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I was contacted today by a woman who was pretty distressed by the fact that Gerber Life wouldn’t approve her 17 year old daughter for life insurance. The young lady has type 1 diabetes and I want to touch on a couple of subjects with this particular situation.

First let’s talk about children’s life insurance. Companies like Gerber underwrite healthy children because they know that the risk of a healthy child dying as a child is very low. I think there’s a tendency for all of us as parents to avoid the subject of the possible death of children, but that tendency becomes dissolves a bit when we have a child who has serious health issues. We, which includes me, don’t get why an adult can be approved for life insurance with a serious impaired risk, but not a child who honestly, because of parents, probably is more compliant with treatment and followup than adults, won’t even be considered.

Life insurance is theoretically all based on actuarial data and mortality risk for different ages and different health conditions. I’ve been told by experts at life insurance companies that the reason they will only issue policies to healthy children is that they don’t know the actuarial and mortality data for ages 1-20 with impaired risk health issues. If they don’t know it I would presume it’s because they don’t want to, because the facts are certainly available. And the only reason they would claim to not know it and refuse to entertain the idea of underwriting impaired risk in children is that there’s not enough profit in the idea. That isn’t to say that it couldn’t be priced to be profitable, but not profitable enough for their board of directors. Ok, so the conclusion is that life insurance companies really don’t care about our kids unless they are healthy and obscenely profitable.

So back to type 1 diabetes life insurance underwriting. The bad news for the mother of the 17 year old is that she can’t currently get underwritten for life insurance no matter how well controlled her diabetes may be. The good news is that with good control and compliance with treatment, 10 years down the road she will be a prime candidate for great underwriting at prices that us more seasoned impaired risk life insurance clients can only dream of. Her advantage at that point won’t be that she is suddenly less impaired or a better risk, but that she will only be 27 years old and life insurance is amazingly inexpensive at that age.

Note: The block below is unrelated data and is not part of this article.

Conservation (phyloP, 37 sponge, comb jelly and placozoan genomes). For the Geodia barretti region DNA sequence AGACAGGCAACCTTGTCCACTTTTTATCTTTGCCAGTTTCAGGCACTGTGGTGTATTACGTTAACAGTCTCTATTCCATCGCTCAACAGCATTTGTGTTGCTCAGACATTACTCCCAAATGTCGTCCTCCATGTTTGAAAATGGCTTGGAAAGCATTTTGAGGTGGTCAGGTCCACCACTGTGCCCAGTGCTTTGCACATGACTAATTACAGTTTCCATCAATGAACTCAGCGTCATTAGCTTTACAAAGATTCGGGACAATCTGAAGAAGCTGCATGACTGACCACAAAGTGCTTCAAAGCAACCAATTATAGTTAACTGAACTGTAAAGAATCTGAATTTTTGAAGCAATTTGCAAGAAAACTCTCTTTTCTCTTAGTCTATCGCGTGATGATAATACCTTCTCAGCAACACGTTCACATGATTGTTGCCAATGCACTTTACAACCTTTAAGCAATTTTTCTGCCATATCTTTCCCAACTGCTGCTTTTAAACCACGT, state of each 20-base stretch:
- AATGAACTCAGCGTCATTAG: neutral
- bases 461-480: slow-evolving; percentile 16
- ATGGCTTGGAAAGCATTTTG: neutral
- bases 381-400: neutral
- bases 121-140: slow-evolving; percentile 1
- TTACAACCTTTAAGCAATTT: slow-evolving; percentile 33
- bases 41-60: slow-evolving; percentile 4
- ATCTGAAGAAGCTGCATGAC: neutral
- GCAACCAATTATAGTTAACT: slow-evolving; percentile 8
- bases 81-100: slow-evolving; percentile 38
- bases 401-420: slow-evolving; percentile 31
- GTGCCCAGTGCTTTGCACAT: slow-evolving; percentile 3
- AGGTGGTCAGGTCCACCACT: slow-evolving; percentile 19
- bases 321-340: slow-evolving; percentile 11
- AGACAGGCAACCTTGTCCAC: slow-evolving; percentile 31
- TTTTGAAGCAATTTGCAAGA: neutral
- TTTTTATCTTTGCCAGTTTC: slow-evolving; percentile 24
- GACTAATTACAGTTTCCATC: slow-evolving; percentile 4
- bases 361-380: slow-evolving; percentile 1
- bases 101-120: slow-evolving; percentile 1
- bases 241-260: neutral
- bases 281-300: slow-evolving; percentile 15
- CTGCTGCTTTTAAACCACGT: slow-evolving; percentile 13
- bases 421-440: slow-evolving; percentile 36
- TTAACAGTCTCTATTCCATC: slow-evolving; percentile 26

Let me throw out some of the other type 1 diabetes sweet spots that life insurance underwriters are actually competing for. It won’t go without being said that the scenarios following all assume great compliance with treatment and follow up and good to great control preferably with an A1c under 7. If you are in your 30’s or 40’s and were diagnosed as an adult it’s kind of like the old Uncle Sam recruiting poster. They’re pointing at you and saying “I want you”. If you’re over 30 and the onset of your diabetes was in your teens they want you too, a lot. And understand that locking in 30 year term rates or even permanent insurance at that age is, well, budget-able. Not far behind on the life insurance underwriter most wanted list would be those mid 20’s to 40 or so whose diabetes diagnosis came as a child after age 5. The clients I’ve worked with that fall into this group are well aware that life insurance in the past for their situation has been non existent or very expensive and they are pleasantly surprised to be able to buy adequate amounts of life insurance for their family or business needs at good prices.

The last group that still seems to be a little beat up, but no where near like it used to be (automatic decline) is those over age 25 diagnosed at age 3 or 4. Most underwriters still don’t trust that medical care for those diagnosed that early has evolved just as much as medical care for any other person with type 1 diabetes.

Bottom line. Life insurance underwriting lags behind medical advances and, while frustrating, when you consider the law of large numbers that rates are figured with it’s fair to note that the best medical advances aren’t available to the large numbers. That isn’t to say that an occasional out of the box underwriter won’t see their way to a better than average approval. If you have questions about how your medical condition and all the variables that make it yours alone would be viewed in underwriting, call or email me directly. My name is Ed Hinerman. Let’s talk.